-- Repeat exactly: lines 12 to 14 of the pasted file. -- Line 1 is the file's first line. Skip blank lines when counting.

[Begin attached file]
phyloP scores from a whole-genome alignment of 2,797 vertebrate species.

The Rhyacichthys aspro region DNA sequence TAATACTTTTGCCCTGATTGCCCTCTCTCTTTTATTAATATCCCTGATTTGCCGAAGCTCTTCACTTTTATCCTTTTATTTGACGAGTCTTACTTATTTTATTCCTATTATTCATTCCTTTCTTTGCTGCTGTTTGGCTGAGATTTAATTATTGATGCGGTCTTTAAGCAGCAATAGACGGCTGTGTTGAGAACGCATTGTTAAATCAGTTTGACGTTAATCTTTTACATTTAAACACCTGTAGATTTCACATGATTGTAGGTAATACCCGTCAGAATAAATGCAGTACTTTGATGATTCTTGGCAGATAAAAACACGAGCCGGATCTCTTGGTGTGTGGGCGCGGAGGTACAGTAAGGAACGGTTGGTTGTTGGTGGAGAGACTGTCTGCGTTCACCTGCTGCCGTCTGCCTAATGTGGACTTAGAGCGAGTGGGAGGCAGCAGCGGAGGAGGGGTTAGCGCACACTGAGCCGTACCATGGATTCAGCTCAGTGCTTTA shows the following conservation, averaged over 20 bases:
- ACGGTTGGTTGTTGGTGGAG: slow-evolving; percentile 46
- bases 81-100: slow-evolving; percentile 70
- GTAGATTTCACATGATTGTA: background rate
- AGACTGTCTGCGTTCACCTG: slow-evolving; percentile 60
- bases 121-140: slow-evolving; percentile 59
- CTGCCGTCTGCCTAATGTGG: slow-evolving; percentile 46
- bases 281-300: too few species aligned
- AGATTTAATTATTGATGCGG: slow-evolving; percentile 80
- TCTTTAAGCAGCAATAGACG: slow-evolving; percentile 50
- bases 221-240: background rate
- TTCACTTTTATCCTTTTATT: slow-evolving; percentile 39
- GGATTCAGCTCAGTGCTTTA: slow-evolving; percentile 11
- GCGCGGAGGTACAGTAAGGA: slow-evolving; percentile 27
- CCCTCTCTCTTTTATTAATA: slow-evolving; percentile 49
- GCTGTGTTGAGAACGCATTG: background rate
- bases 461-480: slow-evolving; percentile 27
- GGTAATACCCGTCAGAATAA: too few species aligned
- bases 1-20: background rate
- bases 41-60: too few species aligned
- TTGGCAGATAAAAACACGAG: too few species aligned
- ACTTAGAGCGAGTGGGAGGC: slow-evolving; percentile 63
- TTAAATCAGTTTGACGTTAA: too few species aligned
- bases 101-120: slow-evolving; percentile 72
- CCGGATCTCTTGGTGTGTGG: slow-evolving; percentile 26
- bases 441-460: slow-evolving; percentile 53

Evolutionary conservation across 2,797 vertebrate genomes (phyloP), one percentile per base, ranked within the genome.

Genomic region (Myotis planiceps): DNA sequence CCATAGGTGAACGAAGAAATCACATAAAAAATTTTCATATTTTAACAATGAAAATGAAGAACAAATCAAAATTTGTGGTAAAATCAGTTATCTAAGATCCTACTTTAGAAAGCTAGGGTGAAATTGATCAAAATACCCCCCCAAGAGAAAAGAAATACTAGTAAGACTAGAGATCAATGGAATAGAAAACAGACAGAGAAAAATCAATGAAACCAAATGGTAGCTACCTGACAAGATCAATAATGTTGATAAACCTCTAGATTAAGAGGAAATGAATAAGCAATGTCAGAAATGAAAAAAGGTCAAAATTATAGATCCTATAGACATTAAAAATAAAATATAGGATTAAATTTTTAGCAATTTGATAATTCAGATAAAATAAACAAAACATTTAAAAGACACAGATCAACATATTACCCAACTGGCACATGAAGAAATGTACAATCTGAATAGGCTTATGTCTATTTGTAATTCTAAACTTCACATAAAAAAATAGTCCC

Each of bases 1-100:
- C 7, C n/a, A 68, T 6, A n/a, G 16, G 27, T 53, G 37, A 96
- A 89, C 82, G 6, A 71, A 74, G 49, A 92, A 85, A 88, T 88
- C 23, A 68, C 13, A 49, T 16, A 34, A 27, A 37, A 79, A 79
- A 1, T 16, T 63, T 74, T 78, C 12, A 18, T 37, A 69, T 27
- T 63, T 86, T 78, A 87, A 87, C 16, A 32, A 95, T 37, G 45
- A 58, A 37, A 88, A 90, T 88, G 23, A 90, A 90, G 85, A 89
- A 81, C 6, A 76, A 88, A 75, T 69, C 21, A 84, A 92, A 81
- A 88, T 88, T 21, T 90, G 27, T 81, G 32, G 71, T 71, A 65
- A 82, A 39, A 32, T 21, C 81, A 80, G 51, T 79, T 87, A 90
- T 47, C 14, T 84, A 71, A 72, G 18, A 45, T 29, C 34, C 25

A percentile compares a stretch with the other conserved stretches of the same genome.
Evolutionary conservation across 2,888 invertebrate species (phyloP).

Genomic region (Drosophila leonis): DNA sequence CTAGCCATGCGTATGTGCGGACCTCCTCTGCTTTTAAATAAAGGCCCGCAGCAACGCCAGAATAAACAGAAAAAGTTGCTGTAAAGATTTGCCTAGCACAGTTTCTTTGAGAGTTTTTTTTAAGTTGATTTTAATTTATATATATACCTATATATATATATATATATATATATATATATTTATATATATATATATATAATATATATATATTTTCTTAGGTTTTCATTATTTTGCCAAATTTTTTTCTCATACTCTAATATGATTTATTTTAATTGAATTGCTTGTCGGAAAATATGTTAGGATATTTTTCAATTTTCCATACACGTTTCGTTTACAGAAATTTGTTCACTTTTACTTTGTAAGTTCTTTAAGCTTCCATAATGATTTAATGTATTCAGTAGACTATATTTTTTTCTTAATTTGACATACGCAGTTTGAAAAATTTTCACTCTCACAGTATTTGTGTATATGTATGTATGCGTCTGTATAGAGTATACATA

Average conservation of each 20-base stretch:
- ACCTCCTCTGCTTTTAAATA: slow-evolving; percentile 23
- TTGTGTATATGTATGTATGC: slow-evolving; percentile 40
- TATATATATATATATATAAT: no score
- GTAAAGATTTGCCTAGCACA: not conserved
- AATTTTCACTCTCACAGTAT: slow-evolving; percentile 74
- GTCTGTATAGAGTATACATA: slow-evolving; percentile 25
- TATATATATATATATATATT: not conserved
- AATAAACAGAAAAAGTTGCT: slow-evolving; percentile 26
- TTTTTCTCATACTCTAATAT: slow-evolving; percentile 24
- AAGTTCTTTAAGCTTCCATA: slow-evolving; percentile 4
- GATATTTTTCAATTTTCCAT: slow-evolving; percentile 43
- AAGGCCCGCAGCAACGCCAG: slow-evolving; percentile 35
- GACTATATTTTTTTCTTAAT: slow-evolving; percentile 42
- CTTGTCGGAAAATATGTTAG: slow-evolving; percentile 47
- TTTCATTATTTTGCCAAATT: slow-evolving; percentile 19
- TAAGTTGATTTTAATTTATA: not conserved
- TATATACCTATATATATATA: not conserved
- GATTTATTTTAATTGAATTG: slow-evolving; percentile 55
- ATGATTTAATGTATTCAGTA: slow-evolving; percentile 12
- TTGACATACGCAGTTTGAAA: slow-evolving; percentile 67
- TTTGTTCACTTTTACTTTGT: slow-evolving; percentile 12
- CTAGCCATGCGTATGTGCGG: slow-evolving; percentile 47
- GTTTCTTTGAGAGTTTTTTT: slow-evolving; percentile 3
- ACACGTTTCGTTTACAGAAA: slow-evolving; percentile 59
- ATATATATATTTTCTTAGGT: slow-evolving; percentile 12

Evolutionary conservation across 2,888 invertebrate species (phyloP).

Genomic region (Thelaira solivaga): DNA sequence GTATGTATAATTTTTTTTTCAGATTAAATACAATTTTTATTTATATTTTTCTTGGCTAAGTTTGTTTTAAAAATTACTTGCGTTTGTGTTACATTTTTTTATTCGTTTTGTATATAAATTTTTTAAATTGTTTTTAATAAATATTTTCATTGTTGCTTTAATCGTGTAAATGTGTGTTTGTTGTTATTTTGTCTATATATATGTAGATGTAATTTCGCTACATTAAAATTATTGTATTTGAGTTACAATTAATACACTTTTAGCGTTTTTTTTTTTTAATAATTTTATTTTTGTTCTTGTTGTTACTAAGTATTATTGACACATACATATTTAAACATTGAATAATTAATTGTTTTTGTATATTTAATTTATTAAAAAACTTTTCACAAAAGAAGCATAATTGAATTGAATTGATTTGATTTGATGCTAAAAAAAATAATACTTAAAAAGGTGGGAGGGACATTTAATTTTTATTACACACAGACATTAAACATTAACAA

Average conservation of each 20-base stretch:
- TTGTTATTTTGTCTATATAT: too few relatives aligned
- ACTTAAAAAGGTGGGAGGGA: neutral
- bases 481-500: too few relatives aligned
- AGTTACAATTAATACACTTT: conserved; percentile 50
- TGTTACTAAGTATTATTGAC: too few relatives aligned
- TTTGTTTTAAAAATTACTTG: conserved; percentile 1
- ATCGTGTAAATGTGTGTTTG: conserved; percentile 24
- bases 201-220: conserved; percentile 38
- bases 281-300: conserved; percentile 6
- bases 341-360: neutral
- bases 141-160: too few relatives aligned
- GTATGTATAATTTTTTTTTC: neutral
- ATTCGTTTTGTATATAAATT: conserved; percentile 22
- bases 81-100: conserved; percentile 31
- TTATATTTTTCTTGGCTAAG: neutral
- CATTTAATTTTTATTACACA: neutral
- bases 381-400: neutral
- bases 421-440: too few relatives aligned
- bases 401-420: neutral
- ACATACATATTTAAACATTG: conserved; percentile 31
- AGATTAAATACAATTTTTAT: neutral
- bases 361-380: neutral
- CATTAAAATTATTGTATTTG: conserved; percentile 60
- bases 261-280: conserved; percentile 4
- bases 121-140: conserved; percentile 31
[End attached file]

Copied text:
- bases 221-240: background rate
- TTCACTTTTATCCTTTTATT: slow-evolving; percentile 39
- GGATTCAGCTCAGTGCTTTA: slow-evolving; percentile 11